BBC podcast features former resident Samarasinghe

The BBC has produced a powerful account of the 2009 assassination of Lasantha Wickrematunge, founder and editor of The Sunday Leader in Sri Lanka, as part of its Witness History podcast. The 11-minute piece is built around an interview with Wickrematunge’s widow, Sonali Samarasinghe, who was ICOA’s resident writer from 2012 to 2014.

Listen to the podcast.

Sonali Samarasinghe

Sonali Samarasinghe, former ICOA visiting writer. Photo by Dede Hatch

Wickrematunge was ambushed by eight men on motorcycles at the height of the war between the Sri Lankan government and the Tamil Tigers rebel group. The Sunday Leader took no position on the war but reported on atrocities committed by both sides. A practicing lawyer, Samarasinghe worked as a consulting editor and investigative journalist for the paper. She and Wickrematunge had received many death threats but remained committed to independent journalism.

“I hope my assassination will be seen not as a defeat of freedom, but as an inspiration for those who survive to step up their efforts.”

Lasantha Wickrematunge, Sri Lankan journalist murdered in 2009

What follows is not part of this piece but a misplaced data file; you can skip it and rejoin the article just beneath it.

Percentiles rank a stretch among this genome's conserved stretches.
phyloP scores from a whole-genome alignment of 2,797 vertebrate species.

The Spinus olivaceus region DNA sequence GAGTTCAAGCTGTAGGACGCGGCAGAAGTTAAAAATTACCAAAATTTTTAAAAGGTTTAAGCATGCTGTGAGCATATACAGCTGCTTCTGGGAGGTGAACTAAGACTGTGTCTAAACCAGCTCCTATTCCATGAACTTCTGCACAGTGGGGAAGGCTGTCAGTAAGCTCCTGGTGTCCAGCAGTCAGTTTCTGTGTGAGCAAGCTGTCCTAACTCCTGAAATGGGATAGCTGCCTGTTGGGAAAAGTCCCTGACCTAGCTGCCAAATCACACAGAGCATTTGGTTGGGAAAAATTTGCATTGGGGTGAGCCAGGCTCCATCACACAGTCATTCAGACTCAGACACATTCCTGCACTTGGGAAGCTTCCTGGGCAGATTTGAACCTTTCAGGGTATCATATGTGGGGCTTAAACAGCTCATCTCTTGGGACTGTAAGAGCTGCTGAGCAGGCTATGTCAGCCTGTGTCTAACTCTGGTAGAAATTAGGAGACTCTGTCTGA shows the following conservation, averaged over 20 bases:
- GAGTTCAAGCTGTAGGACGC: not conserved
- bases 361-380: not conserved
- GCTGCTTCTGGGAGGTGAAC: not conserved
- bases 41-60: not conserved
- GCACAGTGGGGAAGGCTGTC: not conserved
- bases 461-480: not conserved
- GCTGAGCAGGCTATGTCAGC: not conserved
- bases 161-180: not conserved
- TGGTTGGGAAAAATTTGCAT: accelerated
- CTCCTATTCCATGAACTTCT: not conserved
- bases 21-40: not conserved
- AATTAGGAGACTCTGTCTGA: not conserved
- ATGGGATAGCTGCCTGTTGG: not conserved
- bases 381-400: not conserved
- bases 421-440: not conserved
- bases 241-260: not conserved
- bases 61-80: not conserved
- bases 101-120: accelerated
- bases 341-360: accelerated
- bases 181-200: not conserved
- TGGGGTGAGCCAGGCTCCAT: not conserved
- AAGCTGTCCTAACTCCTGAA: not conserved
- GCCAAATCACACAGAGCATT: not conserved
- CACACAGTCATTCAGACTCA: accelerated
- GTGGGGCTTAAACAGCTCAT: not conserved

“Never did we even privately think about changing our jobs, or not doing what we were doing,” Samarasinghe told the BBC. “We were there fighting for democracy, so it never entered our mind to give this up.”

Wickrematunge was murdered exactly two months after the two were married. After he died, The Sunday Leader and other news outlets published a 2,500-word column he had written for publication in the event of his murder. “I hope my assassination will be seen not as a defeat of freedom, but as an inspiration for those who survive to step up their efforts,” he wrote. The piece went viral. “I think it shook the world,” Samarasinghe said.

Fearing for herself and her family, Samarasinghe left the country two weeks after the murder. In exile, she went on to found and edit the weekly Morning Leader. She now works as a diplomat in Sri Lanka’s mission to the United Nations. You can listen to the podcast on the BBC’s Witness History website.

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